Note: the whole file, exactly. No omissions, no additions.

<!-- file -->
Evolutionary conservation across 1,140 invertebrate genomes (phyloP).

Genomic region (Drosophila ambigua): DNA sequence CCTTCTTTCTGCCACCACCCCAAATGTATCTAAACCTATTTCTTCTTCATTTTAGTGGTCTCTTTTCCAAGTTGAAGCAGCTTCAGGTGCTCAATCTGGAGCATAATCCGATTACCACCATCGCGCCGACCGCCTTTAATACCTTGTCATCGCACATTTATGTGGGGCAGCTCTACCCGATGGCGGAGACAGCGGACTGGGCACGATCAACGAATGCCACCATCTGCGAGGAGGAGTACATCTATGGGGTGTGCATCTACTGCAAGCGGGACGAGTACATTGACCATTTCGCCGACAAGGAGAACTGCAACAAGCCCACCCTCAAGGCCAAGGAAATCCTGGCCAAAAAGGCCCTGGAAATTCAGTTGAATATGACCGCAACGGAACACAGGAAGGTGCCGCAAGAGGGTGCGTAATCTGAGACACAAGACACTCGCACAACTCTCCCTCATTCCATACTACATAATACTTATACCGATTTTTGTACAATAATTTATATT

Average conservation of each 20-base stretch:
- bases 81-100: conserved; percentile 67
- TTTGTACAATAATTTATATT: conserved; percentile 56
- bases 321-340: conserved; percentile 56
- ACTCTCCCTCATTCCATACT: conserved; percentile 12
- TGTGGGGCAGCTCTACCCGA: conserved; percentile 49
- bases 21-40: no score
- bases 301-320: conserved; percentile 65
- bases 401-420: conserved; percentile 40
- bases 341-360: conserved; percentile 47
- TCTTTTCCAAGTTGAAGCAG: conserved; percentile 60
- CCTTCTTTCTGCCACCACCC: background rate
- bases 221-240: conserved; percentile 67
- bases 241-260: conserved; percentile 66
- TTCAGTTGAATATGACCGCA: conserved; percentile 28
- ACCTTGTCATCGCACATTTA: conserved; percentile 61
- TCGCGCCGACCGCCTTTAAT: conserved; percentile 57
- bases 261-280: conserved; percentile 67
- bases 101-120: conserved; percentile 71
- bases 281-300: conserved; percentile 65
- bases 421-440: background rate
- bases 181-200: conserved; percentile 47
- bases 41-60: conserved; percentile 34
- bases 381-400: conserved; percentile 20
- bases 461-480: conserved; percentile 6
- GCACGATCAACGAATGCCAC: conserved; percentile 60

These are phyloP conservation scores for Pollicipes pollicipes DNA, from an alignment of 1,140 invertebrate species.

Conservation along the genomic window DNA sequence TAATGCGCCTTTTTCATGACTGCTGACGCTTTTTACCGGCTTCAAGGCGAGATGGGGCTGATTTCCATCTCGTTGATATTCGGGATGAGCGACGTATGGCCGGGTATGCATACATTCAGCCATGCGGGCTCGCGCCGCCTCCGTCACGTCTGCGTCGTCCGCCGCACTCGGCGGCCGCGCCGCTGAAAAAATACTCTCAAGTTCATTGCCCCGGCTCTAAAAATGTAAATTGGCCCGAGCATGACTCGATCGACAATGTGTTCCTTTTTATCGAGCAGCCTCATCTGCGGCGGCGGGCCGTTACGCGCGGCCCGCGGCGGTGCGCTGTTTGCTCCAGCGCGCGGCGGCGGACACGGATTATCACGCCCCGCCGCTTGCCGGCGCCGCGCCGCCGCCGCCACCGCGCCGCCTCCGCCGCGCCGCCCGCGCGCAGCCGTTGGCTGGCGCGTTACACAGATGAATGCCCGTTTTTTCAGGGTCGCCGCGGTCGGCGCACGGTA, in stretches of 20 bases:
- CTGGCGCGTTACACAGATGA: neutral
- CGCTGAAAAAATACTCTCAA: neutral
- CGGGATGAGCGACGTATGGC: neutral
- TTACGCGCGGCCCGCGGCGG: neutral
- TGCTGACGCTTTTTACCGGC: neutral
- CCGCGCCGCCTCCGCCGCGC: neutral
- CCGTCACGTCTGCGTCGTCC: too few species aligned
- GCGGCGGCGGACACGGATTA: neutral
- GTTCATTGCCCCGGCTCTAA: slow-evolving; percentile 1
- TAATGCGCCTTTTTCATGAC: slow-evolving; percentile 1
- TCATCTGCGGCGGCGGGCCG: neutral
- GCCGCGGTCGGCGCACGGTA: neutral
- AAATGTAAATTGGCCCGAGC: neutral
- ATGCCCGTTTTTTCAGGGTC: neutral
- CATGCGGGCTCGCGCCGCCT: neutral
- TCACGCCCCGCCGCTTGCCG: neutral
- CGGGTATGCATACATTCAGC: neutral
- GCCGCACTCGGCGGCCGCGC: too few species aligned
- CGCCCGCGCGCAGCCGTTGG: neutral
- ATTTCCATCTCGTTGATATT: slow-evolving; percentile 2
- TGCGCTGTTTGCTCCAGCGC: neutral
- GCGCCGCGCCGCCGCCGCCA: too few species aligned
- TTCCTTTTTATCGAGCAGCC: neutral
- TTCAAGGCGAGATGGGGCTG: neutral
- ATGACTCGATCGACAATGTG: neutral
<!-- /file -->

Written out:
Evolutionary conservation across 1,140 invertebrate genomes (phyloP).

Genomic region (Drosophila ambigua): DNA sequence CCTTCTTTCTGCCACCACCCCAAATGTATCTAAACCTATTTCTTCTTCATTTTAGTGGTCTCTTTTCCAAGTTGAAGCAGCTTCAGGTGCTCAATCTGGAGCATAATCCGATTACCACCATCGCGCCGACCGCCTTTAATACCTTGTCATCGCACATTTATGTGGGGCAGCTCTACCCGATGGCGGAGACAGCGGACTGGGCACGATCAACGAATGCCACCATCTGCGAGGAGGAGTACATCTATGGGGTGTGCATCTACTGCAAGCGGGACGAGTACATTGACCATTTCGCCGACAAGGAGAACTGCAACAAGCCCACCCTCAAGGCCAAGGAAATCCTGGCCAAAAAGGCCCTGGAAATTCAGTTGAATATGACCGCAACGGAACACAGGAAGGTGCCGCAAGAGGGTGCGTAATCTGAGACACAAGACACTCGCACAACTCTCCCTCATTCCATACTACATAATACTTATACCGATTTTTGTACAATAATTTATATT

Average conservation of each 20-base stretch:
- bases 81-100: conserved; percentile 67
- TTTGTACAATAATTTATATT: conserved; percentile 56
- bases 321-340: conserved; percentile 56
- ACTCTCCCTCATTCCATACT: conserved; percentile 12
- TGTGGGGCAGCTCTACCCGA: conserved; percentile 49
- bases 21-40: no score
- bases 301-320: conserved; percentile 65
- bases 401-420: conserved; percentile 40
- bases 341-360: conserved; percentile 47
- TCTTTTCCAAGTTGAAGCAG: conserved; percentile 60
- CCTTCTTTCTGCCACCACCC: background rate
- bases 221-240: conserved; percentile 67
- bases 241-260: conserved; percentile 66
- TTCAGTTGAATATGACCGCA: conserved; percentile 28
- ACCTTGTCATCGCACATTTA: conserved; percentile 61
- TCGCGCCGACCGCCTTTAAT: conserved; percentile 57
- bases 261-280: conserved; percentile 67
- bases 101-120: conserved; percentile 71
- bases 281-300: conserved; percentile 65
- bases 421-440: background rate
- bases 181-200: conserved; percentile 47
- bases 41-60: conserved; percentile 34
- bases 381-400: conserved; percentile 20
- bases 461-480: conserved; percentile 6
- GCACGATCAACGAATGCCAC: conserved; percentile 60

These are phyloP conservation scores for Pollicipes pollicipes DNA, from an alignment of 1,140 invertebrate species.

Conservation along the genomic window DNA sequence TAATGCGCCTTTTTCATGACTGCTGACGCTTTTTACCGGCTTCAAGGCGAGATGGGGCTGATTTCCATCTCGTTGATATTCGGGATGAGCGACGTATGGCCGGGTATGCATACATTCAGCCATGCGGGCTCGCGCCGCCTCCGTCACGTCTGCGTCGTCCGCCGCACTCGGCGGCCGCGCCGCTGAAAAAATACTCTCAAGTTCATTGCCCCGGCTCTAAAAATGTAAATTGGCCCGAGCATGACTCGATCGACAATGTGTTCCTTTTTATCGAGCAGCCTCATCTGCGGCGGCGGGCCGTTACGCGCGGCCCGCGGCGGTGCGCTGTTTGCTCCAGCGCGCGGCGGCGGACACGGATTATCACGCCCCGCCGCTTGCCGGCGCCGCGCCGCCGCCGCCACCGCGCCGCCTCCGCCGCGCCGCCCGCGCGCAGCCGTTGGCTGGCGCGTTACACAGATGAATGCCCGTTTTTTCAGGGTCGCCGCGGTCGGCGCACGGTA, in stretches of 20 bases:
- CTGGCGCGTTACACAGATGA: neutral
- CGCTGAAAAAATACTCTCAA: neutral
- CGGGATGAGCGACGTATGGC: neutral
- TTACGCGCGGCCCGCGGCGG: neutral
- TGCTGACGCTTTTTACCGGC: neutral
- CCGCGCCGCCTCCGCCGCGC: neutral
- CCGTCACGTCTGCGTCGTCC: too few species aligned
- GCGGCGGCGGACACGGATTA: neutral
- GTTCATTGCCCCGGCTCTAA: slow-evolving; percentile 1
- TAATGCGCCTTTTTCATGAC: slow-evolving; percentile 1
- TCATCTGCGGCGGCGGGCCG: neutral
- GCCGCGGTCGGCGCACGGTA: neutral
- AAATGTAAATTGGCCCGAGC: neutral
- ATGCCCGTTTTTTCAGGGTC: neutral
- CATGCGGGCTCGCGCCGCCT: neutral
- TCACGCCCCGCCGCTTGCCG: neutral
- CGGGTATGCATACATTCAGC: neutral
- GCCGCACTCGGCGGCCGCGC: too few species aligned
- CGCCCGCGCGCAGCCGTTGG: neutral
- ATTTCCATCTCGTTGATATT: slow-evolving; percentile 2
- TGCGCTGTTTGCTCCAGCGC: neutral
- GCGCCGCGCCGCCGCCGCCA: too few species aligned
- TTCCTTTTTATCGAGCAGCC: neutral
- TTCAAGGCGAGATGGGGCTG: neutral
- ATGACTCGATCGACAATGTG: neutral